This article is not intended to be a substitute for professional veterinary advice, diagnosis, or treatment. Always seek the advice of your veterinarian with any questions you may have regarding your pet’s care, treatment, or medical conditions.
Can my dog eat spinach?
Spinach is the vegetable of kings, or at least the vegetable of cartoon sailor-men in need of a quick energy boost. All that leafy goodness is healthy for dogs as well – but only in moderation.
Spinach contains vitamins A, C and K, as well as iron and antioxidants — all beneficial for canine health. But do be aware that feeding your dog too much spinach can lead to some unwanted side effects.
One potential issue is the high levels of oxalates found in spinach. Oxalates are naturally occurring compounds which can bind calcium in the body and form crystals or stones, causing urinary problems such as bladder infections or kidney stones if eaten excessively over time. So don't give your pup large quantities of raw spinach; instead, add small amounts to their regular food, and only do so occasionally.
As always, before introducing a new food item into your pet's diet, consult with your veterinarian first. If your dog eats spinach (or any food) and is showing signs of illness such as lethargy, diarrhea, or vomiting, reach out to your veterinarian immediately. If they require veterinary care related to eating any unsafe foods, pet insurance can help cover the cost of treatment.
For humans, foods don't get much more nutritious than spinach. Cats can see some health benefits from spinach-snacking as well, but they should only eat it occasionally and in small amounts.
Spinach is rich in vitamins A, C, and K, as well as iron and calcium. These nutrients help to support a cat’s immune system and promote overall good health. However, too much spinach can upset your cat's stomach or even cause kidney problems. That's because of vegetable contains a large amount of oxalates — naturally occurring compounds which can bind calcium in the body and form crystals or stones.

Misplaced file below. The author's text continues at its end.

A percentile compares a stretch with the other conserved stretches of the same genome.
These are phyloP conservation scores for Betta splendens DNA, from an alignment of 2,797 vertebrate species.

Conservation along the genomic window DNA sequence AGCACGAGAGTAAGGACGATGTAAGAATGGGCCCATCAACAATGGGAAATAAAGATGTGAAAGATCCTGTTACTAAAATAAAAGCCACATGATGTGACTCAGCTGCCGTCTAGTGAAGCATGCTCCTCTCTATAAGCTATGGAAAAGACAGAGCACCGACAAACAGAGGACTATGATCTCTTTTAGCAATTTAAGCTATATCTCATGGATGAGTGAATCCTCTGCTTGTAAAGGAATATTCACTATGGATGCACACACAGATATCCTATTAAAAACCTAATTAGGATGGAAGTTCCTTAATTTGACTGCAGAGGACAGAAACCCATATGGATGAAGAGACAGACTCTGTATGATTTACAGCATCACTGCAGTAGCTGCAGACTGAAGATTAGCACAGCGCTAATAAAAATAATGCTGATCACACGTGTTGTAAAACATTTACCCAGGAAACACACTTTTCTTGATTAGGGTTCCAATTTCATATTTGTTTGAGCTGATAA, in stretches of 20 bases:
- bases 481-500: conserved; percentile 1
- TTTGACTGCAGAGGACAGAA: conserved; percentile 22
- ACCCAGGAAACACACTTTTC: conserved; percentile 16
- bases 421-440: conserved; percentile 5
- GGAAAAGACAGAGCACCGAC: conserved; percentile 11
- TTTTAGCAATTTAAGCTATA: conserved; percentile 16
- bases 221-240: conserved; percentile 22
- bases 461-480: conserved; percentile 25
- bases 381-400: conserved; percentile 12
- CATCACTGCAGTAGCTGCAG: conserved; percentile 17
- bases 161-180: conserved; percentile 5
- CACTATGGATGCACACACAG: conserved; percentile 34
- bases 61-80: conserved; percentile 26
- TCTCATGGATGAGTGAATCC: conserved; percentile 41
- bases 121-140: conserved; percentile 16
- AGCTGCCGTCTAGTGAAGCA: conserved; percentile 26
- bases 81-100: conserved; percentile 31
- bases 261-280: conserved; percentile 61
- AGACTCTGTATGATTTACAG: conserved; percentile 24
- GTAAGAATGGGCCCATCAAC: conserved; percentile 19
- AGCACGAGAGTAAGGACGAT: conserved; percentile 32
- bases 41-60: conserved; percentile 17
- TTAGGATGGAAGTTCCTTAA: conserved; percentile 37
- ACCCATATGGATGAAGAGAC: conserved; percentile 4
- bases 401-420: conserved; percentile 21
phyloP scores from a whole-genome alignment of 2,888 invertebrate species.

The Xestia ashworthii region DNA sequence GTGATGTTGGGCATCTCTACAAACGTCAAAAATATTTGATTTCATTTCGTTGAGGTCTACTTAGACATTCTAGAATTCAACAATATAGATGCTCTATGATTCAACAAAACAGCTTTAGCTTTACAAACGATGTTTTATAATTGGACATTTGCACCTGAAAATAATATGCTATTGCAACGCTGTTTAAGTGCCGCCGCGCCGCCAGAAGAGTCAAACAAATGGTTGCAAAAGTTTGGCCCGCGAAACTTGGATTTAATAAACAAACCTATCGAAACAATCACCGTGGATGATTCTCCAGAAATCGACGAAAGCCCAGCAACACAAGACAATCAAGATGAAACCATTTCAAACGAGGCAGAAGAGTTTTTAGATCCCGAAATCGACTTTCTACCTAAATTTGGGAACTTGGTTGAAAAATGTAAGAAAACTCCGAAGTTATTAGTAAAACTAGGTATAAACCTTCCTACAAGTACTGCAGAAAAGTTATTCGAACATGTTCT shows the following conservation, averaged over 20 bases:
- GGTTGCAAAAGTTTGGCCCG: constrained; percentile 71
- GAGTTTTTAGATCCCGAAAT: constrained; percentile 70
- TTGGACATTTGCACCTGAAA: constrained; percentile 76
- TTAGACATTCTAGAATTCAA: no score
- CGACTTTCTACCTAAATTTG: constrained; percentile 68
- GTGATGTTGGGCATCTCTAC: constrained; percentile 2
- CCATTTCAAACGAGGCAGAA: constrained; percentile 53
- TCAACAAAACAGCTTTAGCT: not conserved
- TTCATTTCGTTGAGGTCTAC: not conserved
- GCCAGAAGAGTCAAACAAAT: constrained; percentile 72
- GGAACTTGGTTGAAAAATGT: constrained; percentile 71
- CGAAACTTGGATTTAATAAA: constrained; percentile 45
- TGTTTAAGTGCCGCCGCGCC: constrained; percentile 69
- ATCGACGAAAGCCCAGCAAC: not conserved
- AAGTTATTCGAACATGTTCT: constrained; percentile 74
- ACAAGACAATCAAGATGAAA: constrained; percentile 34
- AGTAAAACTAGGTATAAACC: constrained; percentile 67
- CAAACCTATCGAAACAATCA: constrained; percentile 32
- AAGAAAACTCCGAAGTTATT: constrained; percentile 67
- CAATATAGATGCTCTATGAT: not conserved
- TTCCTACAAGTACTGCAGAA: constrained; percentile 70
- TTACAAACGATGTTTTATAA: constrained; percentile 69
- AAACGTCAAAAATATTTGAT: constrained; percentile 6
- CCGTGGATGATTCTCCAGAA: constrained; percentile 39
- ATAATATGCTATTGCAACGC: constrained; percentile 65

Also, keep in mind that cats are obligate carnivores, which means they need to get most of their nutrients from meat. Plant-based foods should never displace the meat in your cat's diet.
As always, before introducing a new food item into your pet's diet, consult with your veterinarian first. If your cat eats spinach (or any food) and is showing signs of illness such as lethargy, diarrhea, or vomiting, reach out to your veterinarian immediately. If they require veterinary care related to eating any unsafe foods, pet insurance can help cover the cost of treatment.
The suggestions offered here are for informational purposes only and are not a substitute for pet-specific advice from your veterinarian. Never disregard your vet’s recommendations, or delay in acting on them, based on something you have read on this site. Regardless of how a food is rated here, any food that you give your pet can pose potential health risks, including allergic reactions, choking, or other health conditions such as bloat. Always monitor your pet while they’re eating, and never introduce a new food into your pet’s diet without first consulting your veterinarian.
Pet Poison Emergency Protocol
If your pet is acting sick, call your regular veterinarian immediately. If your regular veterinarian is closed, call a nearby on-call veterinarian, animal urgent care, or veterinary emergency hospital. If your pet is not acting sick but you think they may have been exposed to a poison, call the ASPCA Animal Poison Control Center (888-426-4435) or Pet Poison Helpline (855-764-7661).